Question Carol Social Sciences
Challenges and pathways for sustainability
What are the challenges and pathways for sustainability
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Answer Internal Staff
Sustainability can be defined as “a process that helps create a vibrant economy and a high quality of life, while respecting the need to sustain natural resources and protect the environment. It expresses the principle that future generations should live in a world that the present generation has enjoyed but not diminished.” (Clough et al 2006). The following dimensions of sustainability must be addressed in order to achieve this vision:
• current and future humans are reasonably healthy;
• communities and nations are secure, peaceful and thriving;
• there is economic opportunity for all;
• and the integrity of the life-supporting biosphere is restored and sustained.
With the notion of ‘pathway’ conveying the way in which a given system changes over time, depending on the issue in question, attention might, for instance, be on a household, a locality, a region, a national health or innovation system, a broader social-ecological system, or a global regulatory system - as well as on the ways that pathways of change in each of these interact. For example, a global pact promotes dialogue and collaboration in the exchange of information, knowledge and skills in support of a range of initiatives to accelerate sustainability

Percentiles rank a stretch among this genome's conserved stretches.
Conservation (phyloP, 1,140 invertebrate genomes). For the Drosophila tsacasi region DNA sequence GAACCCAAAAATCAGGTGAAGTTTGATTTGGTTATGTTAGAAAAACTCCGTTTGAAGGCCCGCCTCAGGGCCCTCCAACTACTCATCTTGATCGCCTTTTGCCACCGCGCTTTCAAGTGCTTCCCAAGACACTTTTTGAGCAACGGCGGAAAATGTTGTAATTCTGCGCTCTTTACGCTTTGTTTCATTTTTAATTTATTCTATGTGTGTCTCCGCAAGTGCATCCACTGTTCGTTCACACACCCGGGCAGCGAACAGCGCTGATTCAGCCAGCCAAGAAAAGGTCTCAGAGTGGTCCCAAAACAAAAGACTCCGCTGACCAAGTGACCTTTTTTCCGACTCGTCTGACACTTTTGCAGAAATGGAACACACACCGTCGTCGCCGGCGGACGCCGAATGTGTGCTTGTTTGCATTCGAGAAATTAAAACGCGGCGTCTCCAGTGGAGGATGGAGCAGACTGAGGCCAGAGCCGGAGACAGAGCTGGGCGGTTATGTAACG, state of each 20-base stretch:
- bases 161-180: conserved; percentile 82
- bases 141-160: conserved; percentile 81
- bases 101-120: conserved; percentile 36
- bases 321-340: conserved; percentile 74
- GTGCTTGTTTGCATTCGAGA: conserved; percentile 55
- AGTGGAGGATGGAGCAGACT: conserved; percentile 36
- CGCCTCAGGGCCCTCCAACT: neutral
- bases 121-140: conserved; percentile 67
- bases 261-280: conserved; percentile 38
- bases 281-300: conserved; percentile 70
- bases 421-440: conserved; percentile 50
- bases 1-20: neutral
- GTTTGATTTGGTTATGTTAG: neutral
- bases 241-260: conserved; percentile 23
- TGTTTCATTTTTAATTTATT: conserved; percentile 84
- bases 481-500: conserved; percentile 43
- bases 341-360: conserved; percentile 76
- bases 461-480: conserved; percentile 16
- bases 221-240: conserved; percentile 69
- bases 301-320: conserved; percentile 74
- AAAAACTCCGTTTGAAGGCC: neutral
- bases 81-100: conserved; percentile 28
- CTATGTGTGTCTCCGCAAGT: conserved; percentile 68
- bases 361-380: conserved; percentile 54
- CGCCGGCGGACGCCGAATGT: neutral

The present economic system often rewards the most unsustainable practices and by doing so prolongs the pathology of the status quo, monopolizes resources, maintains the power structure and decreases the opportunity for a new system to be designed and built that serves people and the environment in a sustainable and humane way.
Sustainability can be difficult to value from a monetary stand-point, making it challenging for CFO’s and other executives to understand the importance of environmental stewardship. Data-driven metrics can help smooth this process, making it possible for finance and sustainability teams to work together to create new, cost-effective plans. Providing those metrics, however, can be difficult.
ReferencesClough, G. Wayne; Chameau, Jean-Lou; Carmichael, Carol (2006) Sustainability and the University. Presidency, v9 n1 p30-32, 35, 37-38